He shut his eyes briefly, then opened them and looked up to the clouds
in the sky.
"You never said the words, but when you played me that song, that
was your way of telling me how much you cared. I know that now, and I
knew that then. And if you remember, I smiled at you, and told you that
you were right, that this was right. . . . And you said nothing.
"But I loved you for it -- oh, how I loved you for it! For
knowing how, even when you couldn't say the words, you could let me know
you loved me. For giving me that much when you didn't know how to give
". . . I've accepted it all now. Maybe that's the key to true survival
of all the shit this world contains: being able to accept whatever life
throws at you. But that's beside the point.
"The point is, I came here to say goodbye, Heero.
". . . So goodbye . . . my love."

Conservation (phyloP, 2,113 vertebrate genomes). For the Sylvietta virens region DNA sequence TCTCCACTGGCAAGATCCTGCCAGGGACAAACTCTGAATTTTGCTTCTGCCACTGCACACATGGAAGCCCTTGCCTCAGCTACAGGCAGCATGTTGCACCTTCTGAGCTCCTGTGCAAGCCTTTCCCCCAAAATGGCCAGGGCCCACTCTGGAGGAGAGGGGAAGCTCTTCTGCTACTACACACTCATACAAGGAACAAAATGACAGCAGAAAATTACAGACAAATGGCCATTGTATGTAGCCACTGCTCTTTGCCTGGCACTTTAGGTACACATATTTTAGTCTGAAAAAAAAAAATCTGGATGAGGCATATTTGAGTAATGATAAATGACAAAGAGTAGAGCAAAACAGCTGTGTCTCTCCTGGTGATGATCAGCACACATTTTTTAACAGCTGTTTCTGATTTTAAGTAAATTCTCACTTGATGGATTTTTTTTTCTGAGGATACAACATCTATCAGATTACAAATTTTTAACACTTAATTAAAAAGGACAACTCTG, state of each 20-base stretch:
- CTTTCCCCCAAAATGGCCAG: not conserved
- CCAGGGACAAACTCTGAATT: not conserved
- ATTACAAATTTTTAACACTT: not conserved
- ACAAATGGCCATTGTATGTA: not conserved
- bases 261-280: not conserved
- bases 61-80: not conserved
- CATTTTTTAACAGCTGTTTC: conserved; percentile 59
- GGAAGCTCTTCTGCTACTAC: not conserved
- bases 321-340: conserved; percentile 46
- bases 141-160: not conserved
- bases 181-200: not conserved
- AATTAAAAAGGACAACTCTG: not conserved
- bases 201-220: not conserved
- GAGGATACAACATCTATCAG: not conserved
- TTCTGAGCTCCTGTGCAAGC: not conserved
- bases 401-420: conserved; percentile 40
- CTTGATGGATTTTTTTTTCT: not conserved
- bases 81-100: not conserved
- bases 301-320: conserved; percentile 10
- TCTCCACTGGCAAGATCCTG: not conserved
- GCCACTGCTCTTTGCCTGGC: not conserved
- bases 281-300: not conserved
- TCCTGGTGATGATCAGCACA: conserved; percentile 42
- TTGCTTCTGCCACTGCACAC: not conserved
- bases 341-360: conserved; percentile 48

Duo paused for a long moment, and gave the grave a somewhat wobbly smile.
Coming here had awoken old wounds. He took one last, long look at it,
trying to engrave the memory of the headstone into his mind. And then
he turned and strode back down the way he had come.
Behind him, the clouds broke and light rain began to fall in an empty
patter on the lonely grave. He never came back again.
 Yes, a moog is a real instrument. I've never seen one, but it makes
a sound like a flute or piccolo, only much smoother, and is listed in
the album I have as being one of the two instruments played in "Whatever's
Written In Your Heart".
The song is the most restful one I have ever heard in my life. It's also
incredibly beautiful, and if you want to listen to it I recommend you
go out and buy the album "Right Down The Line: the Best of Gerry
Rafferty" in order to do so. Then once you've listened to that, go
listen to "Baker Street". That's it from me. Ja.
[back to Anria's fic]